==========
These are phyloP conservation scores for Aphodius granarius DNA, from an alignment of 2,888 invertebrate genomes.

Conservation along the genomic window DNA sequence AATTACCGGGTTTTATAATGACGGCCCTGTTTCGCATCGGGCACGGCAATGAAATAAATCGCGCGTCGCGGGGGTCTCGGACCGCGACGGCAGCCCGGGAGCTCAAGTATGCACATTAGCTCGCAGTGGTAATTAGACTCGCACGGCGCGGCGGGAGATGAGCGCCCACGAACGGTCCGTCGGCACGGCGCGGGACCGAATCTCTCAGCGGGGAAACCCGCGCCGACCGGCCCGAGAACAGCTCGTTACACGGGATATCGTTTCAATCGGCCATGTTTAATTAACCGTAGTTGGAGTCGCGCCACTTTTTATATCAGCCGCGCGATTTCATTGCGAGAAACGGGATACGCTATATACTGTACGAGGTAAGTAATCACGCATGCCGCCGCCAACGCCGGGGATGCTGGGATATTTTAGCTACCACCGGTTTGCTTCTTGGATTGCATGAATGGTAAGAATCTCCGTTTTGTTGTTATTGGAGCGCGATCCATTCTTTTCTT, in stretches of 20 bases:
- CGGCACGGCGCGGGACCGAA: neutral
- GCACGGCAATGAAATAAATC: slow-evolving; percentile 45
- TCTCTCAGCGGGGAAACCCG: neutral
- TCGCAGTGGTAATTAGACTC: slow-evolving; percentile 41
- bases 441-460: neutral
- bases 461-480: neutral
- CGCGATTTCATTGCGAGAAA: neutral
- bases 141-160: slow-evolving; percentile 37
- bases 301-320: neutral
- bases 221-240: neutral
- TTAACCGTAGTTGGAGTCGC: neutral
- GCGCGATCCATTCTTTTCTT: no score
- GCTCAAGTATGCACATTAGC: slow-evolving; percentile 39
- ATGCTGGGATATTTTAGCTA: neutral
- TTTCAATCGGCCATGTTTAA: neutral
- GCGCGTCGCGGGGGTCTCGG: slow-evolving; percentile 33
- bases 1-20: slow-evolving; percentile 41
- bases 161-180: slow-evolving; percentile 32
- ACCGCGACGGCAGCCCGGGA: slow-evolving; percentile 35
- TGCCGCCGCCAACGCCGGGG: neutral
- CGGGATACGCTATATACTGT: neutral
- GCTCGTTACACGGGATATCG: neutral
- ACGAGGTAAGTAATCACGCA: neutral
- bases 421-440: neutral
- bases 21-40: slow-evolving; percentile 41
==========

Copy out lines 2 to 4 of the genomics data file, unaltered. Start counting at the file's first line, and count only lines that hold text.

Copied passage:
Conservation along the genomic window DNA sequence AATTACCGGGTTTTATAATGACGGCCCTGTTTCGCATCGGGCACGGCAATGAAATAAATCGCGCGTCGCGGGGGTCTCGGACCGCGACGGCAGCCCGGGAGCTCAAGTATGCACATTAGCTCGCAGTGGTAATTAGACTCGCACGGCGCGGCGGGAGATGAGCGCCCACGAACGGTCCGTCGGCACGGCGCGGGACCGAATCTCTCAGCGGGGAAACCCGCGCCGACCGGCCCGAGAACAGCTCGTTACACGGGATATCGTTTCAATCGGCCATGTTTAATTAACCGTAGTTGGAGTCGCGCCACTTTTTATATCAGCCGCGCGATTTCATTGCGAGAAACGGGATACGCTATATACTGTACGAGGTAAGTAATCACGCATGCCGCCGCCAACGCCGGGGATGCTGGGATATTTTAGCTACCACCGGTTTGCTTCTTGGATTGCATGAATGGTAAGAATCTCCGTTTTGTTGTTATTGGAGCGCGATCCATTCTTTTCTT, in stretches of 20 bases:
- CGGCACGGCGCGGGACCGAA: neutral
- GCACGGCAATGAAATAAATC: slow-evolving; percentile 45